by Abbie Guillen & Jason Barber, staff writers
$1,420. That is how much two-year college students are spending on books and supplies every year on average, according to College Board. That is a jarring number considering community colleges market themselves as an affordable means to getting a higher education. This number can feel overwhelming, but there are professors who are working to make education more accessible here at PPSC with Open Educational Resources (OER).
Many departments across the college have moved to OER because of the benefits to students. But not all departments have. While it may seem like an easy switch from textbooks to OER, it turns out the process is a bit more complicated.
The complication mainly lies in the fact that these OER texts need to be vetted, polished, adjusted, and maintained by the various faculty who are providing these texts. OER platforms, like Openstax certainly exist—wherein professors can find full textbooks already available. The problem lies in making sure the information provided is current and fitting for our particular needs at our school.
It can be messy. But, luckily, we have professors willing to do the work.
The following outlines an interview with English professor, Eric Erickson, who was a major player in switching the English department over to OER:
AG & JB: Who decides whether or not you can use OER for your classes, is it you, is it the department heads, or is it someone else? How do they decide?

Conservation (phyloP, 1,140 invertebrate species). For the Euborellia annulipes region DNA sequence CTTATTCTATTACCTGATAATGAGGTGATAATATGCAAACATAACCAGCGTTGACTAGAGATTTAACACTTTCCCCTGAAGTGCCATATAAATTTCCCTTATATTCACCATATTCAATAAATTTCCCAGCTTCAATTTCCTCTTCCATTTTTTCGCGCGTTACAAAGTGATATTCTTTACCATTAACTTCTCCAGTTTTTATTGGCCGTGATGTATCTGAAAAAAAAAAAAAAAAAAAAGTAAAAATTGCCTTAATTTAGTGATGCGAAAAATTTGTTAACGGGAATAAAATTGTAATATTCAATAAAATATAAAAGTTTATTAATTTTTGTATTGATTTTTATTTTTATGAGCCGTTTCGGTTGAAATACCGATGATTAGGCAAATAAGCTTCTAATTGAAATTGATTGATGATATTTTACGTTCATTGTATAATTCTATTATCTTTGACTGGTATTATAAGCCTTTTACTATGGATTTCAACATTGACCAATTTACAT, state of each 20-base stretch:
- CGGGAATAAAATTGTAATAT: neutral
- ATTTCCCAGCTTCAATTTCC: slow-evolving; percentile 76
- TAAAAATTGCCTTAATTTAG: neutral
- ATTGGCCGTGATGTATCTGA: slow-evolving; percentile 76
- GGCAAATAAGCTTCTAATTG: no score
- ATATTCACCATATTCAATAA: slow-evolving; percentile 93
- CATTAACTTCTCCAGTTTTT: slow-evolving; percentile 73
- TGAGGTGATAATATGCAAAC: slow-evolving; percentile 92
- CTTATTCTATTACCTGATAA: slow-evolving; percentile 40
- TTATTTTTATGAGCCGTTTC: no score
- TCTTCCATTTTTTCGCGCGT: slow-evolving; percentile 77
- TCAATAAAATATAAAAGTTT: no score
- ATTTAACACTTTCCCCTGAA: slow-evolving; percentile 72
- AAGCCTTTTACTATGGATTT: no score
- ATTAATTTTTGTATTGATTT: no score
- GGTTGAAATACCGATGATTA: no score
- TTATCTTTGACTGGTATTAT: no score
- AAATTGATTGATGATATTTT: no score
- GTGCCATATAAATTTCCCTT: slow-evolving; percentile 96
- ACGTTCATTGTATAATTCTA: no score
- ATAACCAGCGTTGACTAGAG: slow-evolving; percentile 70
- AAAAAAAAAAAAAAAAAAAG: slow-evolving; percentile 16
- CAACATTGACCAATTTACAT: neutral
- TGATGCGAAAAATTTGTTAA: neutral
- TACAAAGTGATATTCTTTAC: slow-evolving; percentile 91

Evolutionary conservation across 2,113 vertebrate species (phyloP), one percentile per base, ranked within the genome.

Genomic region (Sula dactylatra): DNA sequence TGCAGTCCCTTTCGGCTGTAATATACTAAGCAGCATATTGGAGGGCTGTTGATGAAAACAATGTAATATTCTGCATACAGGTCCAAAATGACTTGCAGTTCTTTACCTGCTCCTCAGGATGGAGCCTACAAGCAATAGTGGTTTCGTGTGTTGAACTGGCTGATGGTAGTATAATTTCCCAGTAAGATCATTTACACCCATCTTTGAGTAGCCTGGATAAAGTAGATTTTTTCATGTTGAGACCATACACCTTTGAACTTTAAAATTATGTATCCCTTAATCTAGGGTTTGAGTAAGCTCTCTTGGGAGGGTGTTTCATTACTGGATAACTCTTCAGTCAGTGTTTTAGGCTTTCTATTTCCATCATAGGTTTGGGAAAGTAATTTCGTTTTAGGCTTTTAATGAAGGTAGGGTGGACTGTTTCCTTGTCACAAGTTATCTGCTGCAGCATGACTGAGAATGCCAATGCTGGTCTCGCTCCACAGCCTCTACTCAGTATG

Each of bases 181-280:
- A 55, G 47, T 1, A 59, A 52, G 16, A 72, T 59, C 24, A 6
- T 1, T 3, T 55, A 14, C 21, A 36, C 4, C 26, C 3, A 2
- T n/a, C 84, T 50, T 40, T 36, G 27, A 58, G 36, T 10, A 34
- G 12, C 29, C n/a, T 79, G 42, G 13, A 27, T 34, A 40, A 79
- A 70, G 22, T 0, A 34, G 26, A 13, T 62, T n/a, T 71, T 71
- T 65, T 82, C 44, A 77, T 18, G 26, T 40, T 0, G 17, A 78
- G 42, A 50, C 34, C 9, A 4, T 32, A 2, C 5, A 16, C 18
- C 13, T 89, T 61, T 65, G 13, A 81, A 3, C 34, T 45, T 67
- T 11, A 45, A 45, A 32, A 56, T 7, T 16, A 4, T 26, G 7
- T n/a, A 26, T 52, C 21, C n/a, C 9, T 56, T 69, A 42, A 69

EE: For our department, we initially made the decision to use OER in 2018 when it came time for us to select new composition textbooks. As a small committee within our department, we selected some available content and put together a book that felt inclusive of most of the material we might look for in a textbook. Many of us were interested in trying to push back against the rising costs of college that may be prohibitive for some students, particularly textbook costs that are difficult to keep under $100. Initially, I was unfamiliar with OER material, but it became quickly clear that there was no shortage of adequate materials we could use in our classes. In 2018, the school also received a specified grant, of which our department was selected to participate. This put a lot of restrictions on the ways we could use OER material in our course shells, but it did mean that we would be compensated for our time in selecting texts. This process can vary based on leadership in different disciplines and divisions. For our selections, we mainly had to be sure that content was licensed as “SA” or “Share Alike,” which means that the content can be altered by the user in any way they see fit. It also means that new content created should be open for other educators to do the same.
AG & JB: How do you feel about e-books that must be paid for without the option of having an actual textbook? How do you feel about it when they call it a lease, so you don’t even get a book, and also the e-book is removed from your app after a period of time?
EE: There is no question that OER has disrupted the business model for many textbook publishers and privately contracted booksellers (such as Barnes & Noble at PPSC). Leasing electronic content doesn’t make any sense to me. The “lease” is, ostensibly, to cover the costs of licensing the material in the book, but those costs vs. the costs to students to essentially “borrow” a textbook don’t correlate. Textbook publishers and booksellers would like to combat OER with a perception that they, too, are concerned with student-incurred costs, but I’m pretty skeptical about that.
AG & JB: If/when you are able to use OER, what is it like to find one, evaluate it, and then select the best one? Is it a difficult or time consuming process?